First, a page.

Wednesday February 12, 2020
The city of Boston is finally scheduled to open its first recreational dispensary and the owners, Kobie Evans and Kevin Hart, are proud to be examples in what is hopefully the first of many steps towards progress and equality.
With the granting of their license on Feb 5th, Pure Oasis is slated to become not only the first adult-use dispensary to open in the city, but also the first to take advantage of the Massachusetts Cannabis Control Commission’s (CCC) Economic Empowerment Program, which aims to aid communities disproportionately affected by cannabis prohibition benefit from legalization.
A Move Towards Equality
The owners of Pure Oasis are making history, not only in location, but in racial representation. As Hart told The Root, “It’s our responsibility to take this win we got today and make sure people of color realize they have the same opportunities.”
The ACLU reports that black Americans are four times more likely to be arrested for cannabis than white Americans, though the two groups have nearly equal usage rates.
This issue has been central to the national debate on cannabis legalization, but has yet to be addressed with much real-world implementation. Though many legal cannabis states have taken the initial step of clearing past marijuana offenses from criminal records, few have gone on to create a larger system of helping establish minority-owned businesses. The pending opening of Pure Oasis might prove to be the most influential in changing that standard.
In the first handful of states with legislation for adult-use, stipulations to foster equality were sparse, if present at all. Even Denver, the epicenter of adult-use cannabis, lacks a solidified way to help minority entrepreneurs navigate the many roadblocks to starting a cannabis business. Denvergov.org states prospective moves for the future, but as of this writing, no firm plans have been set or implemented.
The First Recreational Dispensary in Boston Sets New Standards
Pure Oasis’ success stands in stark contrast to similar programs who have yet to enact their potential promises, as the company claims victory in possibly the most coveted available market in the Northeast.
While Massachusetts at large has been a quick up-and-comer on the market since rolling out recreational cannabis sales, Boston, the state’s largest city, and perhaps most popular cultural export, has watched the action from the sidelines. Dispensary storefronts now pepper nearby neighborhoods, but none have found their way into the city proper.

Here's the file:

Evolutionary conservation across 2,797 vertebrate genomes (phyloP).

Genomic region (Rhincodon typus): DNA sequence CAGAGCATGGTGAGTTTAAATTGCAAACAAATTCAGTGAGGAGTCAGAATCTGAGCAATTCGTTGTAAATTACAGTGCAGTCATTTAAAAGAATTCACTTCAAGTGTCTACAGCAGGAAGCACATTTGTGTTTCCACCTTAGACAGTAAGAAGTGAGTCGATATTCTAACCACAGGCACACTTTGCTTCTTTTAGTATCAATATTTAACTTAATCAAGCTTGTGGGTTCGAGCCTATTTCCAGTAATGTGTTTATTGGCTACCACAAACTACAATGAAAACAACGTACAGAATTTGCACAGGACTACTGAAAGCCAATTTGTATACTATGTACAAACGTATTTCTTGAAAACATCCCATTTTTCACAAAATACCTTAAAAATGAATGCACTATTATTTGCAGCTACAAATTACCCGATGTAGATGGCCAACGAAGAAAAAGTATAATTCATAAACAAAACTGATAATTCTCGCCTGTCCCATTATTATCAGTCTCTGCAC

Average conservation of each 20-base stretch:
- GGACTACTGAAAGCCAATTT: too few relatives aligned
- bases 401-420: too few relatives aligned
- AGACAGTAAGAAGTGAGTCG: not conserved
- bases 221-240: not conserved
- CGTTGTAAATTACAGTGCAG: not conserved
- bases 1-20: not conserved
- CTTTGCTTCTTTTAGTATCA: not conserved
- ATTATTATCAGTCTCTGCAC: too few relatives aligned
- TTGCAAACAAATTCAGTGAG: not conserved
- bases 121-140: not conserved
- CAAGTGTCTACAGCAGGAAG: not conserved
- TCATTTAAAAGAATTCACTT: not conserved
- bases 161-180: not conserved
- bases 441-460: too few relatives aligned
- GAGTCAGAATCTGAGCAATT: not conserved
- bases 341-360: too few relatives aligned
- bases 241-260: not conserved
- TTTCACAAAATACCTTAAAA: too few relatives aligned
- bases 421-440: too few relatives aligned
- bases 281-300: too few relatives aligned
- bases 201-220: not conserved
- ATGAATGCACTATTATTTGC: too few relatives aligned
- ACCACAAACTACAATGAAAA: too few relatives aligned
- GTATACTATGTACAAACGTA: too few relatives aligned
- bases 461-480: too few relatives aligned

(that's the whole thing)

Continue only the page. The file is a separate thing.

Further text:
When Pure Oasis opens at the doors at 430 Blue Hill Ave., they'll be at the forefront of a new era of cannabis. Although an official opening date has yet to be announced, the owners plan to open within a month, and are awaiting only the final go-ahead.
As the last major Massachusetts holdout joins the fold, the hypothetical nature of social equity moves closer to being realized, in turn paving the way for future initiatives to learn from Boston’s successes and failures, and increase the efficiency and efficacy of programs that follow.
The Way Forward
Pure Oasis will have the eyes of the industry on it going forward as the pilot entity in the CCC’s equity program. While this may temporarily place a heavy burden of success on the young Boston dispensary’s shoulders, they will likely have some company as the year progresses.
Three other cannabis businesses have had licenses are approved under the CCC’s Economic Empowerment Program. In just a few short years, the social equity component of cannabis reform has gone from a tangential to a central issue, one that will likely become a standard of reform moving forward.
After the decades of irreparable damage that cannabis prohibition has caused to minority racial communities, it is high time to see equality take center stage. Though establishing appropriate systems and regulations surrounding social equity may temporarily delay legalization in a given area, the resounding effects that successful equality measures can impart on the industry at large have the potential to spur monumental change. The divisions that were once used to keep cannabis suppressed may become the diversity that pulls the industry forward.
Excited for new things in Boston’s Cannabis scene? Let us know your thoughts in the comments.